Sunday Scaries

How to boost grit: 3 psychology-based habits to strengthen your resolve

Grit is the combination of passion and perseverance, expressed over a long period of time.

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In 2013, grit had a moment. The concept found a devoted audience via a TED talk by psychologist Angela Lee Duckworth. Today, her talk has over 26 million views. Grit, as Duckworth puts it, is a predictor of success. Grit is the combination of passion and perseverance, expressed over a long period of time.

Research suggests grit helps people overcome challenges, failures, and burnout. But talent alone can’t guarantee success. Instead, you are more likely to achieve your goal through the sustained and focused application of that talent.

Can you develop or hone grit? Scientists are trying to find out. In a recent study published in the journal PLOS One, researchers link grit to specific personality traits and abilities. While these factors may come more naturally to some people, they can be cultivated in others.

For example, the study team highlights a link between grit and low impulsivity, and high mindfulness.

These personality traits are related to self-regulation — the ability to understand and keep a check on your behavior.

The study participants who had grit also treated new information differently. They had greater flexibility when it came to processing information — for one, they more readily revised their opinions given new data.

“Personality is a complex interconnected system.”

This is seemingly related to a “careful or effortful approach to performing tasks,” explains study author Nuria Aguerre. She is a postdoctoral researcher at the University of Granada in Spain.

The findings support the idea that mindfulness meditation can enhance your level of grit, Aguerre says. While her study attaches “a cognitive profile” to grit, the elements that underlie it aren’t necessarily fixed.

Aguerre speculates that there may be “some traits that could lead to the expression of grit, although I have the feeling that by cultivating grit other positive traits could become strengthened as well.”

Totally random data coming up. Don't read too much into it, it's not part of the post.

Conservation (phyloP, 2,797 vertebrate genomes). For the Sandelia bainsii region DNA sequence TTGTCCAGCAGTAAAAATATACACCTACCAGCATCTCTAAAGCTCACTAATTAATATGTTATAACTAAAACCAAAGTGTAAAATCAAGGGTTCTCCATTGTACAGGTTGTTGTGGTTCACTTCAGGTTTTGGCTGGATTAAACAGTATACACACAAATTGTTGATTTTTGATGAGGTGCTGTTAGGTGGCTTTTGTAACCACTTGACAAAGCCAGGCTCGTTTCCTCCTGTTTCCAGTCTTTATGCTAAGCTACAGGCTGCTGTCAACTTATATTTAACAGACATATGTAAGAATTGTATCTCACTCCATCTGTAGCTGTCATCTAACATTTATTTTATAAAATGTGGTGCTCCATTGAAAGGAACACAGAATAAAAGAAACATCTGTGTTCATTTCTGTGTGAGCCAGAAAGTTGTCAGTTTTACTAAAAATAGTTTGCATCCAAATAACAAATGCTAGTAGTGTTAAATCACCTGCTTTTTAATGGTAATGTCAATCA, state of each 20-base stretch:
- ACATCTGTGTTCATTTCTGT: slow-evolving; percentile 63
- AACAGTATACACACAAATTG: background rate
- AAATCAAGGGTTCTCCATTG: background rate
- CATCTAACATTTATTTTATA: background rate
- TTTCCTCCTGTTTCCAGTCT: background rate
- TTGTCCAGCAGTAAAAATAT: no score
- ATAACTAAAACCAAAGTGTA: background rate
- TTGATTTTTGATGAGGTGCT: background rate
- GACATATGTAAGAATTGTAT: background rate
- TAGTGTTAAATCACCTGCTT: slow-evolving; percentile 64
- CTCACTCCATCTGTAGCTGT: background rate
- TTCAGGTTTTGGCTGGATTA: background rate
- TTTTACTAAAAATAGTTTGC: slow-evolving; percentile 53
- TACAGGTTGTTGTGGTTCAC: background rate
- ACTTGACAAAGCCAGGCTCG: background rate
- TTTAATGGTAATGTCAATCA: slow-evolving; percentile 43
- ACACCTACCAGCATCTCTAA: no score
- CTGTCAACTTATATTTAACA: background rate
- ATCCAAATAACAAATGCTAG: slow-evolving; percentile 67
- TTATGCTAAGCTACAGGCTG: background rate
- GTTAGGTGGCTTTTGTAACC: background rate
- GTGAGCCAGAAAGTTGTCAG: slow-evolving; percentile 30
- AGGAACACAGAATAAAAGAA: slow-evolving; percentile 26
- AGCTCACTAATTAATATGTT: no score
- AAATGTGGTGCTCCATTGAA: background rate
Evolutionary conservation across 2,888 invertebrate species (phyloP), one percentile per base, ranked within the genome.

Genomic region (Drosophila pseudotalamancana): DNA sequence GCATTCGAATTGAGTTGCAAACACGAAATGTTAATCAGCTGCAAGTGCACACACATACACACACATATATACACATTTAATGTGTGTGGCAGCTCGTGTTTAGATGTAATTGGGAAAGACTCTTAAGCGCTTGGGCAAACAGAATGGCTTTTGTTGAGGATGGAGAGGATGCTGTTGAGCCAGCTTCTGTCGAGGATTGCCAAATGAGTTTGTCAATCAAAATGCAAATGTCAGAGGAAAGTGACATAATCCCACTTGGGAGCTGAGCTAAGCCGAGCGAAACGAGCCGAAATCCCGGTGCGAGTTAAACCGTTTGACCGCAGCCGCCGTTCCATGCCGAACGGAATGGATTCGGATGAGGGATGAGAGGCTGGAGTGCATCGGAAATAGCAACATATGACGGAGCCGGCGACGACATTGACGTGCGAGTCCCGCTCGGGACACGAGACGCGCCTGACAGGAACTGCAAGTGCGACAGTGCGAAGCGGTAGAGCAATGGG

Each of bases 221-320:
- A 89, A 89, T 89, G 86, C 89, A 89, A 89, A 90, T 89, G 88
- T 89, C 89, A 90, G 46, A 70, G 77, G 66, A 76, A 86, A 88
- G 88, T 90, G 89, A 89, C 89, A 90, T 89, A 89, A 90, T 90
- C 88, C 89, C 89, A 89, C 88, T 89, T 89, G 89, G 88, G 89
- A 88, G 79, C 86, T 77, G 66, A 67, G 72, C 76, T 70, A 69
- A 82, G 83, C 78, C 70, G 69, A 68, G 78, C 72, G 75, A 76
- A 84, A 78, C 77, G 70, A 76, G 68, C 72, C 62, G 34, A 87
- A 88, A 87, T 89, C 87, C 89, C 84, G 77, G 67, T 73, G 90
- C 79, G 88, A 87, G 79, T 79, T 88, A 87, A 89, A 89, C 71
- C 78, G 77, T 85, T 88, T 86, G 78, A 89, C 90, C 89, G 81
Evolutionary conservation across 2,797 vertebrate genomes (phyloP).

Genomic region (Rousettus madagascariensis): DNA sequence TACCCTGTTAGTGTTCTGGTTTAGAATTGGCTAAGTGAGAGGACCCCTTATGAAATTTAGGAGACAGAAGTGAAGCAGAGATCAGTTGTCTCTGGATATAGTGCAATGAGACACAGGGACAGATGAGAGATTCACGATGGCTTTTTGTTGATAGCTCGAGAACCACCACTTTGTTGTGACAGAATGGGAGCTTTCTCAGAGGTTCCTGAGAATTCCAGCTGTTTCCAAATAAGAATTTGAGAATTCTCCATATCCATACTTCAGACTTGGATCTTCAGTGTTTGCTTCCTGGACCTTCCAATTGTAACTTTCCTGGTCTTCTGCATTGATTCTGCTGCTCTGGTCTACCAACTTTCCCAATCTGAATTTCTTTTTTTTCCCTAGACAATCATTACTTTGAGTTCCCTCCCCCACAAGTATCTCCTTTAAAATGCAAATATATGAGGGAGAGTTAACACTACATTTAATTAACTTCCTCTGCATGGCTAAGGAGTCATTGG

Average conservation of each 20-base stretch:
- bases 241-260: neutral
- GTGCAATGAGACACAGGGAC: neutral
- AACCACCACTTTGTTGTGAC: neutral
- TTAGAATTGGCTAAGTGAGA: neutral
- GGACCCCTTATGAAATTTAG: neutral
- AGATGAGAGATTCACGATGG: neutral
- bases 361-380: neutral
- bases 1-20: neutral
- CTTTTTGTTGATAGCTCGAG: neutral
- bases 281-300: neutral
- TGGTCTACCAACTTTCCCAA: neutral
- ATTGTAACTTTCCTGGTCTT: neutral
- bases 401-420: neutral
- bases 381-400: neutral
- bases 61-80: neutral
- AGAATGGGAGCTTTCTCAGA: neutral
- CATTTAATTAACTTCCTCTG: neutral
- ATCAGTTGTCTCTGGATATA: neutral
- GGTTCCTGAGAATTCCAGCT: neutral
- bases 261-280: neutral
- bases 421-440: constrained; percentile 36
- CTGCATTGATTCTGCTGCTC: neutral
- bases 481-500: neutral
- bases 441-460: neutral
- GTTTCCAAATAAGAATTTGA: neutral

“Personality is a complex interconnected system.”

What it means to have grit

While this study attaches “a cognitive profile” to grit, the elements that underlie it aren’t necessarily fixed.

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Grit is defined as showcasing passion and perseverance in relation to achieving long-term goals. Some studies have found grit to be predictive of wellbeing, educational achievement, and success — but the evidence is inconclusive.

Grit has been criticized as over-hyped, with some arguing that environmental factors — such as your socioeconomic status — are much more critical to success. Some researchers support a more nuanced understanding of grit, where it’s neither the ultimate tool for success nor an exaggerated hack.

One of the problems with defining and quantifying the effect of grit on a person’s life is that there is no accurate measure of grit.

“Everyone has the capacity for grittiness.”

Some scientists believe the studies which do not find a link between grit and success overvalue the element of perseverance and do not capture passion. To really determine the effect of grit, they argue, you need to weigh both equally.

In her team’s study, Aguerre and her colleagues asked 134 study participants to complete various questionnaires designed to evaluate grit, impulsiveness, and mindfulness. They also completed four tasks that measured cognitive flexibility, inhibition, control, and the ability to replace old information with new information.

In turn, they found that people with higher grit scores did not have enhanced cognitive abilities — but they did have different abilities. The researchers described their cognitive profile as one that displays “cautious control.”

Gritty people, Aguerre explains, pay attention to all available information, even when this information is not necessarily helpful to the task at hand. This is connected to a greater willingness to update their understanding of concepts when they are presented with new information and may relate to fluid intelligence — the ability to think flexibly and understand abstract relations.

How to develop grit

Aguerre says the results support the idea that practicing mindfulness meditation can help you cultivate grit. But she notes that “determining the best way to develop grit and the neurocognitive mechanisms that would underlie this development remains unknown and should be investigated.”

That said, Duckworth suggests some techniques to build up grit. She says “everyone has the capacity for grittiness.”

To build grit, she recommends:

  • Develop your passion and interests
  • Cultivate a deliberate practice
  • Develop a sense that what you do is meaningful

This essentially boils down to finding what you love, giving yourself the courtesy of believing what you’re doing is worthwhile, and sticking to it. People can learn grit if they view failures as setbacks. Ultimately, whether or not you find success is in part related to how you interpret your situation — and you may have more control over your future than you realize.

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